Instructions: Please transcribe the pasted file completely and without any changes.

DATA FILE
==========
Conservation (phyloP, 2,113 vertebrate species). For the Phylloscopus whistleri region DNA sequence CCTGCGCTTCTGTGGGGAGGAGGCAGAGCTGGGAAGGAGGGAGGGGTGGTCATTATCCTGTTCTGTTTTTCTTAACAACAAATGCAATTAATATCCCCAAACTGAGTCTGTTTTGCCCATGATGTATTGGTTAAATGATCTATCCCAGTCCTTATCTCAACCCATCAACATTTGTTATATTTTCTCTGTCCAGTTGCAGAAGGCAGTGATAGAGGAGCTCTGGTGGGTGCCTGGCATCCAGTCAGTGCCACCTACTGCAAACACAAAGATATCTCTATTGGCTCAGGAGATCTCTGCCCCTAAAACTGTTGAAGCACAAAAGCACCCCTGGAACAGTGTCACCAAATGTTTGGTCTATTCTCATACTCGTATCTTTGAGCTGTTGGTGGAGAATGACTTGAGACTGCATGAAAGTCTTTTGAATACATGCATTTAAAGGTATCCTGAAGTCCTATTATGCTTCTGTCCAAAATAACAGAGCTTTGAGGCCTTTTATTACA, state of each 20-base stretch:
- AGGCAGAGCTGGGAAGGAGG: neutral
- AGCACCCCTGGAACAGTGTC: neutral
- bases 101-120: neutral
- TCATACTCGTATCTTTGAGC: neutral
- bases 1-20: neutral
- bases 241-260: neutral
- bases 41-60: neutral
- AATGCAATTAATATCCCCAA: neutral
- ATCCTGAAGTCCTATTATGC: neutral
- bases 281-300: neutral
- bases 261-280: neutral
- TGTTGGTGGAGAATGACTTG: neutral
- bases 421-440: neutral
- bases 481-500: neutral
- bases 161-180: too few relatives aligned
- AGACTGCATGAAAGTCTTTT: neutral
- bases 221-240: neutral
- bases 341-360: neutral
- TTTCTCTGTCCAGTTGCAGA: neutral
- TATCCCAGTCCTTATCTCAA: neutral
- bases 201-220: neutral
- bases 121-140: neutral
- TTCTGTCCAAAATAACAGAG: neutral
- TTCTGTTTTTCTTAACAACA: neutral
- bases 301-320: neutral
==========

Conservation (phyloP, 2,113 vertebrate species). For the Phylloscopus whistleri region DNA sequence CCTGCGCTTCTGTGGGGAGGAGGCAGAGCTGGGAAGGAGGGAGGGGTGGTCATTATCCTGTTCTGTTTTTCTTAACAACAAATGCAATTAATATCCCCAAACTGAGTCTGTTTTGCCCATGATGTATTGGTTAAATGATCTATCCCAGTCCTTATCTCAACCCATCAACATTTGTTATATTTTCTCTGTCCAGTTGCAGAAGGCAGTGATAGAGGAGCTCTGGTGGGTGCCTGGCATCCAGTCAGTGCCACCTACTGCAAACACAAAGATATCTCTATTGGCTCAGGAGATCTCTGCCCCTAAAACTGTTGAAGCACAAAAGCACCCCTGGAACAGTGTCACCAAATGTTTGGTCTATTCTCATACTCGTATCTTTGAGCTGTTGGTGGAGAATGACTTGAGACTGCATGAAAGTCTTTTGAATACATGCATTTAAAGGTATCCTGAAGTCCTATTATGCTTCTGTCCAAAATAACAGAGCTTTGAGGCCTTTTATTACA, state of each 20-base stretch:
- AGGCAGAGCTGGGAAGGAGG: neutral
- AGCACCCCTGGAACAGTGTC: neutral
- bases 101-120: neutral
- TCATACTCGTATCTTTGAGC: neutral
- bases 1-20: neutral
- bases 241-260: neutral
- bases 41-60: neutral
- AATGCAATTAATATCCCCAA: neutral
- ATCCTGAAGTCCTATTATGC: neutral
- bases 281-300: neutral
- bases 261-280: neutral
- TGTTGGTGGAGAATGACTTG: neutral
- bases 421-440: neutral
- bases 481-500: neutral
- bases 161-180: too few relatives aligned
- AGACTGCATGAAAGTCTTTT: neutral
- bases 221-240: neutral
- bases 341-360: neutral
- TTTCTCTGTCCAGTTGCAGA: neutral
- TATCCCAGTCCTTATCTCAA: neutral
- bases 201-220: neutral
- bases 121-140: neutral
- TTCTGTCCAAAATAACAGAG: neutral
- TTCTGTTTTTCTTAACAACA: neutral
- bases 301-320: neutral